Beyond Consumerism: Conscious Collaboration With Your Customer
February 26, 2015 | 2 min read
Primitive capitalism promoted a view of power dynamics where the objective of the organisation was to corner and dominate the market, now is the way forward conscious collaboration, says CEO Grant Sieff IC Growth Group and teacher of several TIAS programs.
Image: © Nationale Beeldbank
It’s counter-intuitive, it’s anti-consumerist, but it may just be the best way forward for organisations and their customers, and for global sanity: a new, more mature and responsible way to achieve profitability and sustainability. For both the organisation and the customer, it’s about consciousness: how to know when to say no to the wrong things and resist temptation, and yes to the right things, for the right reasons.
Conscious collaboration involves a deliberate attempt by the organisation to position itself in the centre of the varying perspectives of the customer, the stakeholders, the organisation itself, and its larger vision or purpose. Organisational values in a collaborative culture mean that it’s no longer good enough to for customers to have to shoulder the burden of needing to protect themselves from the subtle and not so subtle appeal to their needs, wants and values from advertisers and businesses in a consumerist world.
Primitive capitalism may have promoted a view of power dynamics where the objective of the organisation was to corner and dominate the market in order to charge premium prices and maximize profits. In this view, customer education was a negative - an ignorant, dependent customer made it easier to extract a profit. Megatrends in the last two decades have unalterably changed these dynamics. The information revolution, market innovation, the global economy, reduced barriers to entry, social media and device-driven communication continue to have a dramatic impact on the bargaining power and the relationships between the stakeholders of every organisation. So much so, that, counter-intuitive as it may seem, organisations need to lead the way in levelling or equalizing the power differentials between themselves and prospective customers to best serve all involved parties.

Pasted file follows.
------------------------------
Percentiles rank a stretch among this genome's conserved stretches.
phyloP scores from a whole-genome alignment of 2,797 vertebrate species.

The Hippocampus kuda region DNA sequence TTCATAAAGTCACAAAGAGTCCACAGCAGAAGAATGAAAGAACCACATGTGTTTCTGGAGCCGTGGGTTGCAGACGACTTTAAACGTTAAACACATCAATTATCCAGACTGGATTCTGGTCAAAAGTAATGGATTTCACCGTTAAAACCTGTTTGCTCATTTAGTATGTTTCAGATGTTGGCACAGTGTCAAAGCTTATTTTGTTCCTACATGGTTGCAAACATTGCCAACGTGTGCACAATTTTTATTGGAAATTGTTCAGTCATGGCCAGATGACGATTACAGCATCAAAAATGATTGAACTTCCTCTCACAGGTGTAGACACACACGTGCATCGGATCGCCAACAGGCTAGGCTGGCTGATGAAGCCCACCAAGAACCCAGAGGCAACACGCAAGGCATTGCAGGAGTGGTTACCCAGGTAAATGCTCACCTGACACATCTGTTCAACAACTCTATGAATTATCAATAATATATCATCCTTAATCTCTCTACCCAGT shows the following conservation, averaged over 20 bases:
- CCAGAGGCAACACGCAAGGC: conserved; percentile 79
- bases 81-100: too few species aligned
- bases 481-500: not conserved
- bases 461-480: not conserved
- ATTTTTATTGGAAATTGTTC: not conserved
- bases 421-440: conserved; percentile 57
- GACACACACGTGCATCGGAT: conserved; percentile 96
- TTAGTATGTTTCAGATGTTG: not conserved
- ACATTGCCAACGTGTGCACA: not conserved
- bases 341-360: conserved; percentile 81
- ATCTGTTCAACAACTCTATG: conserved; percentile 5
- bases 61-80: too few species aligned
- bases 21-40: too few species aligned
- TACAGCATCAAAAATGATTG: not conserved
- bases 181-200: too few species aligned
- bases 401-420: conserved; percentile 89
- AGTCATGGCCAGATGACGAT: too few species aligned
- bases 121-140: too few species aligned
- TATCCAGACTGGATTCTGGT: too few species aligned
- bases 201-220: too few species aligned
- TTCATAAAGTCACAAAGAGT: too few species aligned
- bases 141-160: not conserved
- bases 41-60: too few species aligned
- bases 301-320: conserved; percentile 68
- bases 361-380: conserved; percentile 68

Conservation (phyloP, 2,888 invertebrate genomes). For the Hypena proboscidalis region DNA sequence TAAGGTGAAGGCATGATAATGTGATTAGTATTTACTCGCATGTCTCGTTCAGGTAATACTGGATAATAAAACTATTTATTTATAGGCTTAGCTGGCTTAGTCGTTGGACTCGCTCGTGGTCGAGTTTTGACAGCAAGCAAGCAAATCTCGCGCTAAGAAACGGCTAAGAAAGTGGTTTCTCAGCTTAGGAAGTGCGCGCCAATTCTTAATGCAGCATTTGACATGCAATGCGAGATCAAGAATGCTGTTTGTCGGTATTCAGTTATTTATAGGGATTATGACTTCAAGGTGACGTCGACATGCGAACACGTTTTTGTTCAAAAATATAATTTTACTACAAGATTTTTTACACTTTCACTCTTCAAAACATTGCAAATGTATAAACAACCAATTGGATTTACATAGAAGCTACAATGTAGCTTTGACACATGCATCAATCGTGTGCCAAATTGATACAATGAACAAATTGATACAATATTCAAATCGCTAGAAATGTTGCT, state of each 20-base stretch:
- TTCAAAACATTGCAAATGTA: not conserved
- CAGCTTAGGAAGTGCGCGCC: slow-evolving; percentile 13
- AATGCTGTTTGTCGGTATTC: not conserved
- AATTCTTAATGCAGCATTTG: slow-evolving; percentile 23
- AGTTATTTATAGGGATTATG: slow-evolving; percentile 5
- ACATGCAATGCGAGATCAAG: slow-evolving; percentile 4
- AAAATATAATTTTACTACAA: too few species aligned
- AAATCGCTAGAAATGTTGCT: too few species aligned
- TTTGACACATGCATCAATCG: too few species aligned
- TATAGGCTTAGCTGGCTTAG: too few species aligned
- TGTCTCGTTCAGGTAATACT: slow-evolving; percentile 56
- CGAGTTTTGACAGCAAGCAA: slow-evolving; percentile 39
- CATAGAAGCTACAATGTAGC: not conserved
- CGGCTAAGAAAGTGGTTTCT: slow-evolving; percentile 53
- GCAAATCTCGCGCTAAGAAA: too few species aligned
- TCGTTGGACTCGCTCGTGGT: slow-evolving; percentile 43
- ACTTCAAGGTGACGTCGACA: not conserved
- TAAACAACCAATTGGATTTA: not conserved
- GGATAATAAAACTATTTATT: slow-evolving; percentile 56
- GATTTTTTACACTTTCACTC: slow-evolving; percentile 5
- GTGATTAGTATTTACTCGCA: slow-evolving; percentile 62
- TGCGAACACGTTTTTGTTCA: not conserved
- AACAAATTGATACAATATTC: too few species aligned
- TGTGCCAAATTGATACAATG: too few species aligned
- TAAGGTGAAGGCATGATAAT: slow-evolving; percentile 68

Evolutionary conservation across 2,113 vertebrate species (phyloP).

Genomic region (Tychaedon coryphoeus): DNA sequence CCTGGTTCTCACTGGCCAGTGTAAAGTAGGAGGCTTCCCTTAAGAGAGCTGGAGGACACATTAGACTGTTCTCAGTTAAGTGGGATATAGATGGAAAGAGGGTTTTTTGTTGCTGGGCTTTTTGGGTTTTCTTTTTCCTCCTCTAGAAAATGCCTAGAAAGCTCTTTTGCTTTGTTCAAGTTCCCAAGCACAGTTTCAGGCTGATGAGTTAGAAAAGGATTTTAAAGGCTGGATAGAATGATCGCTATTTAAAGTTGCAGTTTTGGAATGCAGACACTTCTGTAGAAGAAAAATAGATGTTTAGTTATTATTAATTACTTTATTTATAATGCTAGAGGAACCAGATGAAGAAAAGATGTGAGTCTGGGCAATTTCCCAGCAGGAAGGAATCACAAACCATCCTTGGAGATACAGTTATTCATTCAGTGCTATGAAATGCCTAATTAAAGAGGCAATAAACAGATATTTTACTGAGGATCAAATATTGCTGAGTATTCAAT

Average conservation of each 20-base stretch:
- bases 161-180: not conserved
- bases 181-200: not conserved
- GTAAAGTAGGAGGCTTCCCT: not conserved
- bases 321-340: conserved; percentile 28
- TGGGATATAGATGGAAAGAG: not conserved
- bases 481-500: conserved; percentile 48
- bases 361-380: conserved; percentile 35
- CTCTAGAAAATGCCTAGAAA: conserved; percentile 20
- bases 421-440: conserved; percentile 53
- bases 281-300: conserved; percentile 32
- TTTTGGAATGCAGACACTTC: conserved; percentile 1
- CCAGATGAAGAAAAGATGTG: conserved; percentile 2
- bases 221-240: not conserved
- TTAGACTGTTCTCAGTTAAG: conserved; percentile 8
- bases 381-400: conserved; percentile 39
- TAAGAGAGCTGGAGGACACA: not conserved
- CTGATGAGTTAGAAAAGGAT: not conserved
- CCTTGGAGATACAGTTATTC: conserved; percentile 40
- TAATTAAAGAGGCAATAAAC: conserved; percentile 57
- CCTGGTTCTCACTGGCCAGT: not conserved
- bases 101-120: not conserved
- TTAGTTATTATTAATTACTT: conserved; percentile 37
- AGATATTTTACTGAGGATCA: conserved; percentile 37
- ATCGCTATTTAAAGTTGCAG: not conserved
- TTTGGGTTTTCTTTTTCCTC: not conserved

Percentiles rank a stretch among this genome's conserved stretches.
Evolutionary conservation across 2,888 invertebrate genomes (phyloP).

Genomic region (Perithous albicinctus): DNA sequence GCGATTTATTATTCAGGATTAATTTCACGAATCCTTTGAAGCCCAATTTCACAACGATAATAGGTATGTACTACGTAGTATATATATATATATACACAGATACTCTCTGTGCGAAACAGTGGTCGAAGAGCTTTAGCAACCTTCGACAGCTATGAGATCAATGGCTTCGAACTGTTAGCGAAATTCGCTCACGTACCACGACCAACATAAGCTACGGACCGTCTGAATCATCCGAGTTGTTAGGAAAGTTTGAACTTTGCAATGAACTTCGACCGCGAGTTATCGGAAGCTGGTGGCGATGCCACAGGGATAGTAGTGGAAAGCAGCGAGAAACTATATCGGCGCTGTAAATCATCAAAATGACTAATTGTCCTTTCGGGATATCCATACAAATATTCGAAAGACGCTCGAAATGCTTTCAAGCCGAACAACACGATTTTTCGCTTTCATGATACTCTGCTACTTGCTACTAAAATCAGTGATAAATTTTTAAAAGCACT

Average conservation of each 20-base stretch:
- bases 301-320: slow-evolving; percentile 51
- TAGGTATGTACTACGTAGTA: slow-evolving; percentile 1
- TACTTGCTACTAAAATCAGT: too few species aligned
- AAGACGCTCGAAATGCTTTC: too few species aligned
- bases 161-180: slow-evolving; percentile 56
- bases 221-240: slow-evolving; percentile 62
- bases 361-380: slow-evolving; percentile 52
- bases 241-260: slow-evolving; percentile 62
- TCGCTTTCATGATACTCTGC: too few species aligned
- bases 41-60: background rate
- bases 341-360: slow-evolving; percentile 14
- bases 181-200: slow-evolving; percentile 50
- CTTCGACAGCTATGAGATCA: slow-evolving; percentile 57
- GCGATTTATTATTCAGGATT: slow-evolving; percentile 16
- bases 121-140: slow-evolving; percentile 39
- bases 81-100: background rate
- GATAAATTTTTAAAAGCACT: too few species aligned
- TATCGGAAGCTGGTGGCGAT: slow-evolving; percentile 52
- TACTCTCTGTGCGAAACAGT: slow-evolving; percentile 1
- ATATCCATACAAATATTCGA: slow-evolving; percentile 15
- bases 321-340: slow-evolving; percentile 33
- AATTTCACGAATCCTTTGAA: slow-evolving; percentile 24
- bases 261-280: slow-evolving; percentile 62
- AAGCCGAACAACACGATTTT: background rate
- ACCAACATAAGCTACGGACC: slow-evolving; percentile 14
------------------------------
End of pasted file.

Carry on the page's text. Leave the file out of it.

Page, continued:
How to make the change: ten key themes
The following ten themes are interdependent. They build a values-hierarchy for the organisation, and need to be considered together as an integrated whole, to bring about a fundamental shift from the traditional way of treating customers as a means to an end, to a new way of customer partnering and collaboration.
1. Reflect on why conscious collaboration is important
2. Introduce a new approach to listening: ‘diagnostic listening’
3. Know when to say no to the customer
4. Refer the customer on to a better solution that meets their needs
5. Build collaborative relationships with other providers
6. Role model new behaviours with staff
7. Be upfront about values and principles
8. Learn from and reward the customer
9. Analyse customer behaviour
10. Never stop asking
The psychologist, Victor Frankl, stated that ‘between a stimulus and a response lies a gap; inside this gap lies your freedom’. This article suggests that it is becoming more important for organisations to engage actively with the gaps between their current and future states, between themselves and their customers, and with the tensions at play within customers’ wants and needs. The way to ‘freedom’, or lasting relevance for organisations in a challenging world, may be through a more conscious collaboration with customers, that necessitates a new modus operandi, underpinned by lived values.
Beyond Consumerism: Conscious Collaboration With Your Customer, Grant Sieff & Joleen Silbert (2015)